MadSci Network: General Biology

Re: Why are some cockroaches white??

Date: Tue Dec 21 20:34:05 1999
Posted By: John Carlson, Medical student, MD/PhD (parasitology) , Tulane University, School of Medicine
Area of science: General Biology
ID: 942446214.Gb

Dear Kristi,

Thank you for your question about white cockroaches. I believe what you saw was a recently molted cockroach.

All insects shed their exoskeletons several times in order to grow bigger. The process of shedding their exoskeletons is called molting. Just after the old skin is shed, the new skin in many insects is very pale. The insect then pumps up this pale, delicate new exoskeleton to a bigger size for it to harden into place. The hardening, which is referred to as scleratization, may take place over several days for some insects.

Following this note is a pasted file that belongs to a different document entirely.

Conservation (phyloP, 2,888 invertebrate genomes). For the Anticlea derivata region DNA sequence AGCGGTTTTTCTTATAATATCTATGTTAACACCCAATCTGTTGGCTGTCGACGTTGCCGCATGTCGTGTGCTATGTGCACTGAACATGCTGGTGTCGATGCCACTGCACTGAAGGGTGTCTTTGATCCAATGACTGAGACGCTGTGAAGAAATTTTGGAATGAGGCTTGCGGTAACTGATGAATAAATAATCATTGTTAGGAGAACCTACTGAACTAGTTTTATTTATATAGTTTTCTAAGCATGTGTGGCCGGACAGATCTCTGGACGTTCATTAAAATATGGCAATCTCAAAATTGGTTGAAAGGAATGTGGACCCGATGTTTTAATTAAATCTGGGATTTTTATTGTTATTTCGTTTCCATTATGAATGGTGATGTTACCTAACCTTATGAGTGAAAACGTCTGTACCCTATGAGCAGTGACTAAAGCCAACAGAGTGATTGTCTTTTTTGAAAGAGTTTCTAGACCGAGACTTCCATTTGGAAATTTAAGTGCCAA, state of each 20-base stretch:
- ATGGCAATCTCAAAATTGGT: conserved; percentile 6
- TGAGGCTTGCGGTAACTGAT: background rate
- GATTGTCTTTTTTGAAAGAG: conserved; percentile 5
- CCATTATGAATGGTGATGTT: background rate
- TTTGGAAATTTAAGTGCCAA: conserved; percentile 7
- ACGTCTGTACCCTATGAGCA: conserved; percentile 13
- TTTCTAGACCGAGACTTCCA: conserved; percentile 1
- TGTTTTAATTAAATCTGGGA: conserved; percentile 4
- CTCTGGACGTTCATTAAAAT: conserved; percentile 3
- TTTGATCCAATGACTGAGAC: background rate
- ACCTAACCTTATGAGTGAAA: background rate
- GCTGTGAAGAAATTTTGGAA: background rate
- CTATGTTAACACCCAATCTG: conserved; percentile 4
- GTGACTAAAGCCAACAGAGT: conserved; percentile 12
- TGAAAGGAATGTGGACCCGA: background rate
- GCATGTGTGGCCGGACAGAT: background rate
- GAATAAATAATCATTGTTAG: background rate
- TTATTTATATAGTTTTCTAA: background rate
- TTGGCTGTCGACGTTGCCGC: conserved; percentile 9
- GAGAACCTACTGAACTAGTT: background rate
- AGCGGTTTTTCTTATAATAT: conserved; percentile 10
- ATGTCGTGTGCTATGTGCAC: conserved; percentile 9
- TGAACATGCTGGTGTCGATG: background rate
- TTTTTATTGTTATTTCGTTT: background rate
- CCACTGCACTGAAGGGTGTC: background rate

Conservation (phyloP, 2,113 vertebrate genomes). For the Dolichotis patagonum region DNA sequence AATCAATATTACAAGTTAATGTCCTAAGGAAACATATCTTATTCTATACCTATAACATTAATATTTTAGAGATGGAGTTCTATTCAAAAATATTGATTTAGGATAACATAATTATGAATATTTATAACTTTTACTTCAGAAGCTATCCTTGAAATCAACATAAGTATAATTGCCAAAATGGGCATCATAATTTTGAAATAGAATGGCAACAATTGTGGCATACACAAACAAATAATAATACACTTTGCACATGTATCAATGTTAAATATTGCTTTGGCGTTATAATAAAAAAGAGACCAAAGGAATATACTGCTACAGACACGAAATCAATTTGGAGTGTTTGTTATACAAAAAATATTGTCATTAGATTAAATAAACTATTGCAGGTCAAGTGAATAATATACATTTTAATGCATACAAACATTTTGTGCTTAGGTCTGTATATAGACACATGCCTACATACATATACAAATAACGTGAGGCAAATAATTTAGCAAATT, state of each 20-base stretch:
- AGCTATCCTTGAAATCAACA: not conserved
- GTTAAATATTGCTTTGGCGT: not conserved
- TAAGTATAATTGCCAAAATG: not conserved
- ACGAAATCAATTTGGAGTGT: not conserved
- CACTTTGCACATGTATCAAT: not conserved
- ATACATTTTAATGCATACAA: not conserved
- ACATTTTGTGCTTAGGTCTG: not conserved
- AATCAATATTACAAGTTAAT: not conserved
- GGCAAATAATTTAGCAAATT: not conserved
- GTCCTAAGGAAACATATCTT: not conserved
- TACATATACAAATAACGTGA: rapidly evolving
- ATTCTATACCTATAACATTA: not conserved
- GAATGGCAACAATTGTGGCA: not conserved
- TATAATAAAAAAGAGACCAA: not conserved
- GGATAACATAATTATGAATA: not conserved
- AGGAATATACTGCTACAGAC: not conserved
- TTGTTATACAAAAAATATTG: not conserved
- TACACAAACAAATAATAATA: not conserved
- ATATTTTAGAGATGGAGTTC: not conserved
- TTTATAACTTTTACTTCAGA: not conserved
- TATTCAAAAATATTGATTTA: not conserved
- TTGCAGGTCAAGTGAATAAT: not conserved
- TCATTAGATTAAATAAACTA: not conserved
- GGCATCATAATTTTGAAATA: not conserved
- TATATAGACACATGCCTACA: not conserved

This link has a beautiful picture of all the stages of a cockroach. (Well, I think it's beautiful anyway!) The cockroach you saw probably looked like one of these stages, only very, very pale.

A brief description of the molting process in cockroaches can be found here.

Usually an insect that has recently molted will be more shy than at other times, because its exoskeleton is not as protective as it is when fully hardened. Not everyone gets to see a recently molted cockroach, you should feel very lucky! If you have any more questions, please ask us again!


John Carlson
MAD Entomologist

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